Since I grew up on a ranch, I've always been partial to cowboy movies. Whether they're set in the Old West or modern times, these tales feature brave men and women struggling to make a living off the sweat of their brow. The stories are distinctly American, and any resident of the U.S. is bound to feel their rugged individualism come bubbling to the surface (at least until the end credits).
Ride 'Em Cowboy (1942) – The comedy team of Abbott and Costello put on their boots for this hilarious tale of a western novelist (Dick Foran) who wants to learn how to be a real cowboy. Abbott and Costello bumble onto the scene while being pursued by Indians, and the film climaxes with a spirited competition at the state rodeo championship. Filled with singing and dancing, Ride 'Em Cowboy is western fun for the whole family.
My Heroes Have Always Been Cowboys (1991) – Having been injured in a rodeo event, a cowboy (Scott Glenn) returns home to his family and gets drawn into romance and familial squabbles. But before long, he's ready to get back in the saddle and redeem himself. An inspirational tale of a rodeo competitor, the film features a strong supporting cast including Kate Capshaw, Ben Johnson, Gary Busey, Tess Harper, Balthazar Getty, Clarence Williams III, and Mickey Rooney.
Tom Horn (1980) – Steve McQueen stars in this film based on the real-life writing of Tom Horn, a noted scout and gunfighter during the waning days of the Old West. As he hunts down cattle rustlers and makes them pay for their crimes, a politically ambitious lawman (Billy Green Bush) plans to frame Horn and have him removed permanently. Co-starring Linda Evans, Richard Farnsworth, and Slim Pickens, Tom Horn paints a poignant picture of the death of the west and it's old-fashioned moral code.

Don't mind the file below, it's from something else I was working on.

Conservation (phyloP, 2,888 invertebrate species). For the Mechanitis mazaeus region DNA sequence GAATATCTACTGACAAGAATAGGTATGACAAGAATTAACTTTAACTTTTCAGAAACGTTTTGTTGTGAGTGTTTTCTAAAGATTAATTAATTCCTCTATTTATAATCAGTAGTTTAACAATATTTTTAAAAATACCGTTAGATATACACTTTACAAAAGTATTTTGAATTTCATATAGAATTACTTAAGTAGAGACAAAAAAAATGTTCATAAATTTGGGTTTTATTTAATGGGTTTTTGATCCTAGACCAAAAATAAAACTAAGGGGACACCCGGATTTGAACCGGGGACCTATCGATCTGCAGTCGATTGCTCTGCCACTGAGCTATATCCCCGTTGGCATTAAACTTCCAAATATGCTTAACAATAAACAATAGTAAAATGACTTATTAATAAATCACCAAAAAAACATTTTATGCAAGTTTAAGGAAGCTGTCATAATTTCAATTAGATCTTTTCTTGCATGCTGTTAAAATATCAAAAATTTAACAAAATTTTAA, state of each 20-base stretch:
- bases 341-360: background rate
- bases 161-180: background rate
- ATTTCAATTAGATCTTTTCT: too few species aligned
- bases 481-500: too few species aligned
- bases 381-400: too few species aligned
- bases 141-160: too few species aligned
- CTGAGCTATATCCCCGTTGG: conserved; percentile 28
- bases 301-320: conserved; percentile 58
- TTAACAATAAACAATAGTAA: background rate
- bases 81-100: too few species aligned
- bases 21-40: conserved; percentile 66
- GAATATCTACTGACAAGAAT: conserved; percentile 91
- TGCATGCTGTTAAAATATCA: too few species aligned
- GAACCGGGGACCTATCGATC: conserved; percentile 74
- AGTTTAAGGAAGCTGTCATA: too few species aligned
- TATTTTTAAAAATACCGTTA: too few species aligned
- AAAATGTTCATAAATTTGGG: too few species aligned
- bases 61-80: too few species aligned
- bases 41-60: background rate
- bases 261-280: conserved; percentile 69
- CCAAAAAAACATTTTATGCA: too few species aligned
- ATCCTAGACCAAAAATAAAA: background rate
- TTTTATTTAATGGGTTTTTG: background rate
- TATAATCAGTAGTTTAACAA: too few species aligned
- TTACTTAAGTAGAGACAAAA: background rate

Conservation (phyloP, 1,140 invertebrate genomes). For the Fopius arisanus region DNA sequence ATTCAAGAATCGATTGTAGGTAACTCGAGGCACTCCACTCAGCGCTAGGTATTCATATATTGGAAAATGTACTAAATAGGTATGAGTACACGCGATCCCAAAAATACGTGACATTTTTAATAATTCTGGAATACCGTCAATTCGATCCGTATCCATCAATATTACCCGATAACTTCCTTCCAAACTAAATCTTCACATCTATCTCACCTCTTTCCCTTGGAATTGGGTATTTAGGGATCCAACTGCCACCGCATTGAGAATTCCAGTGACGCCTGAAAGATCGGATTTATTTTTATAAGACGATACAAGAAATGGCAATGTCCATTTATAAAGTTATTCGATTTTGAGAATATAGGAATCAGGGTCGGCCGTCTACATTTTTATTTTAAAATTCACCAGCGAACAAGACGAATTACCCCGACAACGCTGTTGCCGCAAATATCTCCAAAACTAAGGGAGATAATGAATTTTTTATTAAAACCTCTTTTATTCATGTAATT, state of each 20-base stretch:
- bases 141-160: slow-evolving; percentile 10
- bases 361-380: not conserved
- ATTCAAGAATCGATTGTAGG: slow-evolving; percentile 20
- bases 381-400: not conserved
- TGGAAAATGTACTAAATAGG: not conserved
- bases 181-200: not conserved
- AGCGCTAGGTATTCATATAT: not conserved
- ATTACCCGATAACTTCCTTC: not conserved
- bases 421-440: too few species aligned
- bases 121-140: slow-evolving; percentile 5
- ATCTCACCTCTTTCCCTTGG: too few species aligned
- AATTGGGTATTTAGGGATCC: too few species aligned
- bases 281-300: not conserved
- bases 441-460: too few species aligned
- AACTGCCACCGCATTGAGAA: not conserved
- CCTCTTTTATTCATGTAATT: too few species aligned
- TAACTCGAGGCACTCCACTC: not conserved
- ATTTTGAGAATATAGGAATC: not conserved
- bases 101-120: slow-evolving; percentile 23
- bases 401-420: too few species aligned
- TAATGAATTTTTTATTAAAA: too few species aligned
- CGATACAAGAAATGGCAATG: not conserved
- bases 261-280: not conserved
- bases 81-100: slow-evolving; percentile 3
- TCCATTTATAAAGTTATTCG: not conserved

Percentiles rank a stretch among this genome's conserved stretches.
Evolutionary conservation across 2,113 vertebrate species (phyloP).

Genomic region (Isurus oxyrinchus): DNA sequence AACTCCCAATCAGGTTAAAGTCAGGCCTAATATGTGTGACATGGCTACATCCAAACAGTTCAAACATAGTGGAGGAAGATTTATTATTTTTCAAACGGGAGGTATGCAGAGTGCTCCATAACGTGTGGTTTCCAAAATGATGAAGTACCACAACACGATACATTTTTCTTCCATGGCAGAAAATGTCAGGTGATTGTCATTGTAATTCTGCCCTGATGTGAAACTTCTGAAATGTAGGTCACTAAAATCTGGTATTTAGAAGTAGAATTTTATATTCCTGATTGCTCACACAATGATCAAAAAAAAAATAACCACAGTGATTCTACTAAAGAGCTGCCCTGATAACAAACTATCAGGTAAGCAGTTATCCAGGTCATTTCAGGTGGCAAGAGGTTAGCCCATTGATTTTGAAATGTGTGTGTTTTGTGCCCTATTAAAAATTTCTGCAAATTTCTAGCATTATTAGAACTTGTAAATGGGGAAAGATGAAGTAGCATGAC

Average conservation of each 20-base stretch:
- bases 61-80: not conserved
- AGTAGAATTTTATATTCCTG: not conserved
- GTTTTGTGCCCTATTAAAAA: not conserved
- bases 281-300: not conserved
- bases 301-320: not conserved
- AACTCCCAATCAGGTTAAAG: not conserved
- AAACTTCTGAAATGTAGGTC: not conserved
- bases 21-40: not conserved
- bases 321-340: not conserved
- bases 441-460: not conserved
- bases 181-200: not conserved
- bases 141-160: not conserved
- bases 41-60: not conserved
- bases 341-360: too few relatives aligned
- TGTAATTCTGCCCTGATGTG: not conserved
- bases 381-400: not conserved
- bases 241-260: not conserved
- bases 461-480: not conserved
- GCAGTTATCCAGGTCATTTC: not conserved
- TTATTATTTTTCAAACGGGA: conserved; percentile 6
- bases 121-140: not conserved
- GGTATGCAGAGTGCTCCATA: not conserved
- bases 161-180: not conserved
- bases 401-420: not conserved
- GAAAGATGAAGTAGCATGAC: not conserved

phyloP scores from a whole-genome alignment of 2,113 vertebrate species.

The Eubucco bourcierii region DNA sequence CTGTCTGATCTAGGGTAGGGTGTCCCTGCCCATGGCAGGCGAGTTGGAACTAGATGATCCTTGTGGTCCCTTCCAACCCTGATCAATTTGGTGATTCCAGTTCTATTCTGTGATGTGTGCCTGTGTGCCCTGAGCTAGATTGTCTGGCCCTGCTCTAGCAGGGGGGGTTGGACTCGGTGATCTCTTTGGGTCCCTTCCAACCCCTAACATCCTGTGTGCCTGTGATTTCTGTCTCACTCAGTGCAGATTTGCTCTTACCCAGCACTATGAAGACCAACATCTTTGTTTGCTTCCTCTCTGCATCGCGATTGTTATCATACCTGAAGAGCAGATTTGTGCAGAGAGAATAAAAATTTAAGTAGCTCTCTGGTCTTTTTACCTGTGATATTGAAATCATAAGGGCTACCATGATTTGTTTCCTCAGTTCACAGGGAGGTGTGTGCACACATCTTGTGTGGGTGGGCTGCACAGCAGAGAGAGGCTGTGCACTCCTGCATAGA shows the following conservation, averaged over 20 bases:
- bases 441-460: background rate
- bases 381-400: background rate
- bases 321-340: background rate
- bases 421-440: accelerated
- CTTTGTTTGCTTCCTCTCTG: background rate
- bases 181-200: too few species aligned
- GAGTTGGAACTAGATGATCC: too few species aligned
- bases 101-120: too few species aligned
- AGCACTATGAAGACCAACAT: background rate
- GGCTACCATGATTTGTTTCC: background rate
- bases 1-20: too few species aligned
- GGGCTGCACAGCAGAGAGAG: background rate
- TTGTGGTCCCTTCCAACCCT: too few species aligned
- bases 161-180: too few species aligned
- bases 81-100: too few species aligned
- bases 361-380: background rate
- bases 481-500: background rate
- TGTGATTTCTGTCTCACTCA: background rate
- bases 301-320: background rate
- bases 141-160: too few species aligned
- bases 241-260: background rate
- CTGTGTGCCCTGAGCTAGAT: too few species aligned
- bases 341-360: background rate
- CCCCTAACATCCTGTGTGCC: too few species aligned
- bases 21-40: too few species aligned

The Big Trail (1930) – John Wayne gets his first staring role in this epic Raoul Walsh film about the challenges faced by those traveling the Oregon Trail in the 1800's. Shot with an early widescreen process and in five different states, The Big Trail was an ambitious piece of filmmaking (especially for 1930). Co-starring Ward Bond, Tyrone Power Sr., Marguerite Churchill, and Iron Eyes Cody.
Hud (1963) – Paul Newman is Hud, the man with the barbed wire soul. Set in modern-day Texas, the film revolves around Hud's struggles with his stubborn father (Melvyn Douglas) and the heartbreak it brings both men. Hud's nephew (Brandon de Wilde) is caught in the middle of the conflict, as is the family's attractive housekeeper, Alma (Patricia Neal). Receiving seven Academy Award nominations, Hud won Oscars for Best Cinematography (James Wong Howe), Best Supporting Actor (Douglas, and Best Actress (Neal). In my opinion, the best modern-day cowboy movie ever made.
The Far Country (1955) – Set in Alaska, this western stars Jimmy Stewart as a rugged pioneer who decides to drive a herd of cattle to the Yukon and then participate in the Klondike gold rush. Along the way, he makes an enemy in the form of a corrupt judge (John McIntire) and later attracts the romantic affections of the same individual's female business associate (Ruth Roman). The fourth of five westerns Stewart made with director Anthony Mann, each motion picture featured the protagonist riding the same horse and wearing the same hat. Also starring Walter Brennan and Harry Morgan.
That wraps up our look at some of the great cowboy movies currently available for purchase or rental. Online services such as Netflix carry many more, and a search on the Internet will reveal hundreds of other titles for your enjoyment. So dust off your chaps, put away the saddle, and prepare to get roped in by one of the most entertaining film genres around.